Introduction. This Section deals with guidelines, criteria, and
general approaches to sound problems in military health care facilities. This
information is designed to help a design professional or facility program
manager understand some of the causes of sound/noise problems, and the tools
that are available to address them. The section covers General Issues
(definitions and metrics, sources and receivers), Sound Isolation (separation
of sound and speech privacy between spaces), Room Acoustics (control of noise
within spaces), Mechanical System Noise and Vibration Control, and
planning, design, construction, and post-construction phases of a project).
Additional requirements and design guidance relating to acoustical design is
contained at Section 8 (HVAC) and Appendix A of this document.
Problems covered. This section is directed to acoustics problems
in health care facilities such as speech privacy between offices, sound
isolation between patient rooms, proper level and character of ambient
(background) sound in rooms, control of noise and vibration from mechanical
equipment in buildings, good hearing conditions in public spaces, and general
noise control in work environments.
Problems not covered. This section does not address advanced
acoustics problems such as performance spaces (e.g., lecture rooms, cinemas or
theater), specialized laboratory or meeting spaces (e.g., wind tunnels, animal
research facilities, video teleconference rooms), or highly vibration-
sensitive equipment (e.g., electron microscopes, laser surgery).
Introduction. Sound isolation is important in military health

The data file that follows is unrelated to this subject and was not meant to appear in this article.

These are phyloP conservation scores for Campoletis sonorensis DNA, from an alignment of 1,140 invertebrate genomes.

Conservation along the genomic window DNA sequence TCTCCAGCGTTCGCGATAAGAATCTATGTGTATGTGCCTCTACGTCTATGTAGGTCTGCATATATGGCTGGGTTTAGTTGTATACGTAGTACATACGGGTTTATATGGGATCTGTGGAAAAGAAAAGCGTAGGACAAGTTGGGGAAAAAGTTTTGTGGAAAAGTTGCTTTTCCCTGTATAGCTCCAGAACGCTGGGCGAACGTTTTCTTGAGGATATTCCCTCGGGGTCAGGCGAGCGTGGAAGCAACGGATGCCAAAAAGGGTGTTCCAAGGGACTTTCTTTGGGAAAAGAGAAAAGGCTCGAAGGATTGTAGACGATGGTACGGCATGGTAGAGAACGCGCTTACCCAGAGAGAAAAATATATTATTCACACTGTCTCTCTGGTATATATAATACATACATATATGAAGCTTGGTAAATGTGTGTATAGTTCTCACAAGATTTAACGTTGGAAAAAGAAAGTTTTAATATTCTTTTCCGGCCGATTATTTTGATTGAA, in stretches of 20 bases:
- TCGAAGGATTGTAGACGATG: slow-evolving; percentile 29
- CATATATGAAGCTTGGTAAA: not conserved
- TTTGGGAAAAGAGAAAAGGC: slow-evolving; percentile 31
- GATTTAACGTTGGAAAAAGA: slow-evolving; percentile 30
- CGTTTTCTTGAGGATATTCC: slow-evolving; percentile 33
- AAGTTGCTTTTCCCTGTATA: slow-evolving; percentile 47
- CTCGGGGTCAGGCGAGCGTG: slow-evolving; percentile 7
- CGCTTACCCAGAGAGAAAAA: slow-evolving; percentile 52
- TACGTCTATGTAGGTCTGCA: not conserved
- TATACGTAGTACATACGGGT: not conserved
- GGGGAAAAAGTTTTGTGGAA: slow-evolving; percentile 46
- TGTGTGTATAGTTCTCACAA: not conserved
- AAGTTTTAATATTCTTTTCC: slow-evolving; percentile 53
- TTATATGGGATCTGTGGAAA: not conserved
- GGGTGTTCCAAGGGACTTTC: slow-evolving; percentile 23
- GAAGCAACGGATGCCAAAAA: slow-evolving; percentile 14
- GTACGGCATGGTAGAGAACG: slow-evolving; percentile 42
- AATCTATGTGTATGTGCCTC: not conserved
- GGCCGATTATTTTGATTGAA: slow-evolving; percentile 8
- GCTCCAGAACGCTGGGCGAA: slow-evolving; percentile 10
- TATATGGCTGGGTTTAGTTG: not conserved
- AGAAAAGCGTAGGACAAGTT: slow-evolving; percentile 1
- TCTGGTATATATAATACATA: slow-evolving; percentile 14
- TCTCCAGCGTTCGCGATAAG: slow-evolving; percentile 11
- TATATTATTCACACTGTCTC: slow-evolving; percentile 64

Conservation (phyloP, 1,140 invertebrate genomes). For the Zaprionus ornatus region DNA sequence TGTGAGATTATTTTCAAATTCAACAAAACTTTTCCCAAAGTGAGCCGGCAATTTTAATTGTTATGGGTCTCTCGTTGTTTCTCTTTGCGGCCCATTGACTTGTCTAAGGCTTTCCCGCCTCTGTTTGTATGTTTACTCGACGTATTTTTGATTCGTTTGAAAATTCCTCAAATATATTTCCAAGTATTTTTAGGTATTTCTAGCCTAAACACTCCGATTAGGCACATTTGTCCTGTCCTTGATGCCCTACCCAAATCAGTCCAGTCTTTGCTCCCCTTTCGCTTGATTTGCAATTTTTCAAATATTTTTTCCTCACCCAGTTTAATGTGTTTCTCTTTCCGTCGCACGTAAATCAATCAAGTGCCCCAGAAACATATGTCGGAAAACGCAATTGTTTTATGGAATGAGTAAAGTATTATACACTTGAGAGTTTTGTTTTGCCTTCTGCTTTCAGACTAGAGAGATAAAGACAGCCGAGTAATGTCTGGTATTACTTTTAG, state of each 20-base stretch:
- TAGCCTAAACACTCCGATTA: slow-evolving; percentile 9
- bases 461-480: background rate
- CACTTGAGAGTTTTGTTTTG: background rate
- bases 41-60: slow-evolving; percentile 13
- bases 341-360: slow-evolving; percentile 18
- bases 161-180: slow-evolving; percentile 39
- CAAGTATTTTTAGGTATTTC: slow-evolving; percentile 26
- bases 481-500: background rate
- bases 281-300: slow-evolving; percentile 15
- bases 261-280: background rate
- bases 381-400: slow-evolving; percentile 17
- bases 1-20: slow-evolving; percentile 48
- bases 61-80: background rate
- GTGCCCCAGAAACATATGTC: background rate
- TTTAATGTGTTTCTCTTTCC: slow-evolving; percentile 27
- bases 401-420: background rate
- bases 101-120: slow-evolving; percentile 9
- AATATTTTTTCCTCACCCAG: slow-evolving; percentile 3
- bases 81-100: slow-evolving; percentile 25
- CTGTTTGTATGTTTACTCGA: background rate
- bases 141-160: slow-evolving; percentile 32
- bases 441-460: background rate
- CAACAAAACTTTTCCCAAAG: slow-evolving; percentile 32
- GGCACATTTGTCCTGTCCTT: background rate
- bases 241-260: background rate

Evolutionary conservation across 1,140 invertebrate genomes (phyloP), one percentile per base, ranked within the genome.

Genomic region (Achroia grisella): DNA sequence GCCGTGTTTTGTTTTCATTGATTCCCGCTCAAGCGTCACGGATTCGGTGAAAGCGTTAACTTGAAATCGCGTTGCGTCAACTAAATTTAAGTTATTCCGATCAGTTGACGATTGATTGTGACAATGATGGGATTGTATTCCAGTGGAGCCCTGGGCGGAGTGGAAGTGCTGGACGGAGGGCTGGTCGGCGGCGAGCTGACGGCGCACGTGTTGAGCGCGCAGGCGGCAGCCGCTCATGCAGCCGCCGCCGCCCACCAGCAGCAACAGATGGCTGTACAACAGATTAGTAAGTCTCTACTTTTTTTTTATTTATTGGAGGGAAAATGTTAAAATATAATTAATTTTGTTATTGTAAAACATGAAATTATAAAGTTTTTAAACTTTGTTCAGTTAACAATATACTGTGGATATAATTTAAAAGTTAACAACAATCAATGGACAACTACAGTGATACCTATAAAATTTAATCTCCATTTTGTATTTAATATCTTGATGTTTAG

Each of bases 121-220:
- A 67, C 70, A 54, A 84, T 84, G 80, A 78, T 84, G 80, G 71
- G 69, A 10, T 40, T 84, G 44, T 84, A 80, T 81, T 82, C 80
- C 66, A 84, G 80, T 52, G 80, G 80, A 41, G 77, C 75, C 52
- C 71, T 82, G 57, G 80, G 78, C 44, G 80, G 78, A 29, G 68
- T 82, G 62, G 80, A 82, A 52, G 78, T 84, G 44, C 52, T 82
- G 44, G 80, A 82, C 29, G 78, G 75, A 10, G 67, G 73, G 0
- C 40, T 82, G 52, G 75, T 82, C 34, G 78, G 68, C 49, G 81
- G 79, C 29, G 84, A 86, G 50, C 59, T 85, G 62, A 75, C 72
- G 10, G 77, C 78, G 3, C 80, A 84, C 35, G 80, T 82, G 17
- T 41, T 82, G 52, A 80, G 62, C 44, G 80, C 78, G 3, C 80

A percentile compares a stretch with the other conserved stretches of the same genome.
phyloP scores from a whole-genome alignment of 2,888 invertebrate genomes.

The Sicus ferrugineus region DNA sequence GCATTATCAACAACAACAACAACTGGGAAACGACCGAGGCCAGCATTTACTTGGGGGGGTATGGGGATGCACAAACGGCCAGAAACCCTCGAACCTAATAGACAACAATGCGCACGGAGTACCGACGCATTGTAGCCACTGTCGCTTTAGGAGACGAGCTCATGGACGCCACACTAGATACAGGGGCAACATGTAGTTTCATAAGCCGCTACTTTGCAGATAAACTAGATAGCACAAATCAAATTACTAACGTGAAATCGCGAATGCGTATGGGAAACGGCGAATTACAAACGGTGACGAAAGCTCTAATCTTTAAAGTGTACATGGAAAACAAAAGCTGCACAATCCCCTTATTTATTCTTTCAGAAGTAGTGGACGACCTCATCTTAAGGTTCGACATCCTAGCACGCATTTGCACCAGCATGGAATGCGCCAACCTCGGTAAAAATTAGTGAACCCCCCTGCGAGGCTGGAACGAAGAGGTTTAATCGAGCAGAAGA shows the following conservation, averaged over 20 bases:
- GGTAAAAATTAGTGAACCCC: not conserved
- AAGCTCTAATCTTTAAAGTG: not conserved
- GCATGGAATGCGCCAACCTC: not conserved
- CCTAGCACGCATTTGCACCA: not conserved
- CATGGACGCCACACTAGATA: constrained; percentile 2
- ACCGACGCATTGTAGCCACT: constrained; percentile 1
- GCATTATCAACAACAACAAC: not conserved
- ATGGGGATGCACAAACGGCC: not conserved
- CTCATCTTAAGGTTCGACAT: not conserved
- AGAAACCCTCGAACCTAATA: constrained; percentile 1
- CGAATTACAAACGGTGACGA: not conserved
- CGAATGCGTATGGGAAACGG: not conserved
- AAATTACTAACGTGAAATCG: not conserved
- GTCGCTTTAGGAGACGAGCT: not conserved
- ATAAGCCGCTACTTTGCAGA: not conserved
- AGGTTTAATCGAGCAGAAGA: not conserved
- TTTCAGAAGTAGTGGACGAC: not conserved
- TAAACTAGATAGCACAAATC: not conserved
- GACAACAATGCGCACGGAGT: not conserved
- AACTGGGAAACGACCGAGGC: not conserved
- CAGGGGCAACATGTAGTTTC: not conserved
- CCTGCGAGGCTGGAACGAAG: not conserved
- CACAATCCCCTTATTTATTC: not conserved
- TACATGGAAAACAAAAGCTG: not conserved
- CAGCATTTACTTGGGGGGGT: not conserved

care facilities in order to provide privacy for sensitive conversations,
comfort for patients, and isolation of annoying and loud sound levels from
equipment. The STC rating of various constructions (grouped components making
up partitions, doors, windows, floors, etc) which define a space, and Flanking
Sound Transmission are two important variables having the most impact on sound
isolation, and which must be consciously controlled by the medical facility
Sound Transmission Class (STC). STC is the standard single-number
measure of the ability of a material or construction system to block sound.
STC values are used in this section to determine suitable design. STC is
derived from Transmission Loss data measured in a controlled laboratory
environment. A higher STC number indicates better sound isolation. STC
values can range from STC 0 (block no sound) to STC 70 or higher (almost no
sound gets through), but in practical terms, general constructions in most
buildings range from STC 30 to STC 55 or so. Because STC ratings are
determined from laboratory tests, they eliminate variations that would be
related to field installation factors such as size of room, room absorption,
edge conditions, sound leaks, quality of workmanship, and such. Minimum STC
ratings for the envelope components of each room are listed in Appendix "A".
These minimum ratings are intended to assist the medical designer, who will
utilize them along with professional judgement, in providing the amount of